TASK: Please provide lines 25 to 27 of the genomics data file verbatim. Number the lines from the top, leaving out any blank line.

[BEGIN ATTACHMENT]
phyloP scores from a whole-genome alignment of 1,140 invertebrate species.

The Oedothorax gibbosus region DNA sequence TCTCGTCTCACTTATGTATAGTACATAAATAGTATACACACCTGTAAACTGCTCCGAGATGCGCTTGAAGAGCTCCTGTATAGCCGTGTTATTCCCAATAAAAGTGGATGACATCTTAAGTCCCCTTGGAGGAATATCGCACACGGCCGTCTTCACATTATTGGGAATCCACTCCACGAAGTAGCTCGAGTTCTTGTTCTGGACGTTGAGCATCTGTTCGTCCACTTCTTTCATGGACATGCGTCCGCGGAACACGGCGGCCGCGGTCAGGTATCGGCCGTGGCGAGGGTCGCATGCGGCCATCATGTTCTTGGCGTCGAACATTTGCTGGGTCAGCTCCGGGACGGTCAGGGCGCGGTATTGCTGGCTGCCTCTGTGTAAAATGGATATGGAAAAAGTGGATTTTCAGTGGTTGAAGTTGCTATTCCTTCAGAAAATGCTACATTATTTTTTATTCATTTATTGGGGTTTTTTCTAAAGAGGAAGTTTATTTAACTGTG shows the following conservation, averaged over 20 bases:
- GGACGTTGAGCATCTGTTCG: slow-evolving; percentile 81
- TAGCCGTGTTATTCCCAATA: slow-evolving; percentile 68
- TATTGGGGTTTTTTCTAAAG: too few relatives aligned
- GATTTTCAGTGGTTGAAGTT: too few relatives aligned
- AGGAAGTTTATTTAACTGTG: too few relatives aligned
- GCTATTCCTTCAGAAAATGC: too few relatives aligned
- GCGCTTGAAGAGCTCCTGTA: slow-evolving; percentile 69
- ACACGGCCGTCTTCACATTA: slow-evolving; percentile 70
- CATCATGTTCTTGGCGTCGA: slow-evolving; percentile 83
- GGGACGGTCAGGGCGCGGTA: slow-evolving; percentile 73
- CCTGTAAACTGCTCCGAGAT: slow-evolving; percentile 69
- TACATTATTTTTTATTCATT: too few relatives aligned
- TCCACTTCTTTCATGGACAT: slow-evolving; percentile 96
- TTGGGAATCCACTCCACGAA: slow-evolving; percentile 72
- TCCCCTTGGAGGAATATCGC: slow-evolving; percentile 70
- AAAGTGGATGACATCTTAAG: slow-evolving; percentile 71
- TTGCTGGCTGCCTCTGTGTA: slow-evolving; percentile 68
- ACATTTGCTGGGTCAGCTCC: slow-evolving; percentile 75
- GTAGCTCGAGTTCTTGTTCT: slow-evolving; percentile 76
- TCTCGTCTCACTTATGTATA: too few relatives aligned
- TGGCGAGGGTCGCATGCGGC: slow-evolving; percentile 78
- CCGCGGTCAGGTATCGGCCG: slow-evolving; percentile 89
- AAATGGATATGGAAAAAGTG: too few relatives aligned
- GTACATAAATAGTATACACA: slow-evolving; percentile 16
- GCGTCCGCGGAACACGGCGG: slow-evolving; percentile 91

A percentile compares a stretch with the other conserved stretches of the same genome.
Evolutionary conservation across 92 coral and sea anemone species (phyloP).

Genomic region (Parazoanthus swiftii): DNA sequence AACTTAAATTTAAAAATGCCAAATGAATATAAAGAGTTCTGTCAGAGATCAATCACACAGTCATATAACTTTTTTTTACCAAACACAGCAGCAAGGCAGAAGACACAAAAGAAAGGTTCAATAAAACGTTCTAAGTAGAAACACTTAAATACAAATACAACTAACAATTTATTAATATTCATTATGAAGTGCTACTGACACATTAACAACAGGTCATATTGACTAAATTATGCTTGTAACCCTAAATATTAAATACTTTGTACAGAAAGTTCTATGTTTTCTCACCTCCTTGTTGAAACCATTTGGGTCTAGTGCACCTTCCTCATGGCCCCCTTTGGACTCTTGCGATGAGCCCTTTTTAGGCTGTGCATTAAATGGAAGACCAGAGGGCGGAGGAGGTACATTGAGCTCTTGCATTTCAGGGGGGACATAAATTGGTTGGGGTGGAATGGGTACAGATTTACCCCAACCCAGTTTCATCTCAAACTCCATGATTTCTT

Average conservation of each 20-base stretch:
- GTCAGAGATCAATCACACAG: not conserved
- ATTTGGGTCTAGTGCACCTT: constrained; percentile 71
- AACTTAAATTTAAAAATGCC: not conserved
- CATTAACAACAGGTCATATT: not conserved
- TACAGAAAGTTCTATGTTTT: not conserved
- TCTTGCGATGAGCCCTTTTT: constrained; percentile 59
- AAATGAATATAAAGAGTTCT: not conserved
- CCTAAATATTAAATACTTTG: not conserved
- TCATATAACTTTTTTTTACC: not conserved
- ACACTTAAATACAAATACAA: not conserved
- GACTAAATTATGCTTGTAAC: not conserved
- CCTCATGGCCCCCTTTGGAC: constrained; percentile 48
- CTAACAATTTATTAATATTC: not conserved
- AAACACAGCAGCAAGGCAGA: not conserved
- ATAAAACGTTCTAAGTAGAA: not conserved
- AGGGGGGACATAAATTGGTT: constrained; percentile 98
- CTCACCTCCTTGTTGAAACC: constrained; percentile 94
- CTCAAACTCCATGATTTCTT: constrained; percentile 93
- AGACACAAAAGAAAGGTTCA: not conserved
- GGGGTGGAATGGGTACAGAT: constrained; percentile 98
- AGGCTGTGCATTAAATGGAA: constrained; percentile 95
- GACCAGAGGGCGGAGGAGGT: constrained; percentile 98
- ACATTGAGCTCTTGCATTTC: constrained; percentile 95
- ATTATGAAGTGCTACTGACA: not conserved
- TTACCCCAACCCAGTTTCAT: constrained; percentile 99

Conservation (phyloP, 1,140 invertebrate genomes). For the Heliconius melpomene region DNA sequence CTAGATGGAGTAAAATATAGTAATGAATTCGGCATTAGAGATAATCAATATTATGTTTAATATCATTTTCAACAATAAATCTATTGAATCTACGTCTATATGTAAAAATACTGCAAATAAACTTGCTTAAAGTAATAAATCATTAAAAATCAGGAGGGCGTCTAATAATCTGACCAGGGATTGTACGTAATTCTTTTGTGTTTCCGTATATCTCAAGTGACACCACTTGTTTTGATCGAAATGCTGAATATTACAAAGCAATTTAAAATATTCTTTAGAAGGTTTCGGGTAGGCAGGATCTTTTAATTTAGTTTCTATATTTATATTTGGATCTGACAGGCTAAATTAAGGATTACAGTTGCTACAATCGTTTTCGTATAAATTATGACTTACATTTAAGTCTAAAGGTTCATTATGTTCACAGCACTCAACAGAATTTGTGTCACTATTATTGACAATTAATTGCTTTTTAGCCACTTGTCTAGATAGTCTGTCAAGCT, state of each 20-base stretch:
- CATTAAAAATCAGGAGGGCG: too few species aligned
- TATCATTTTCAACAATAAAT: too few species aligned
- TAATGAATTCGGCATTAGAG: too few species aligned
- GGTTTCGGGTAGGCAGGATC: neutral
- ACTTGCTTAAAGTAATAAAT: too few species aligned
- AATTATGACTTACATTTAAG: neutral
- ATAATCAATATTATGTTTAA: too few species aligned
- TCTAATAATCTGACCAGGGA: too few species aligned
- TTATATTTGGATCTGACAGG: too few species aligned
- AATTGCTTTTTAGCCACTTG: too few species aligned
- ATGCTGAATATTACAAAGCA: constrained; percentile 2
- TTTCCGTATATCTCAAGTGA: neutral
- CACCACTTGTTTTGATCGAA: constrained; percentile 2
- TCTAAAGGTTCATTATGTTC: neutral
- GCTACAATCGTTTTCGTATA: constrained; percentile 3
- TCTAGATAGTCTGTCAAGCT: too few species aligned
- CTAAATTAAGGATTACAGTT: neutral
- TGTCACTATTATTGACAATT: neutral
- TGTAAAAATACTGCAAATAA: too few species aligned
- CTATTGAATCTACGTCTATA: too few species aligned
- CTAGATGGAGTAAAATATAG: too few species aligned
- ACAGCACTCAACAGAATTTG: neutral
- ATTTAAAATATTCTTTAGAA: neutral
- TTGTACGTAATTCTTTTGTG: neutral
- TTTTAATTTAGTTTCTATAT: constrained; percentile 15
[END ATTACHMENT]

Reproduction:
- AAATGGATATGGAAAAAGTG: too few relatives aligned
- GTACATAAATAGTATACACA: slow-evolving; percentile 16
- GCGTCCGCGGAACACGGCGG: slow-evolving; percentile 91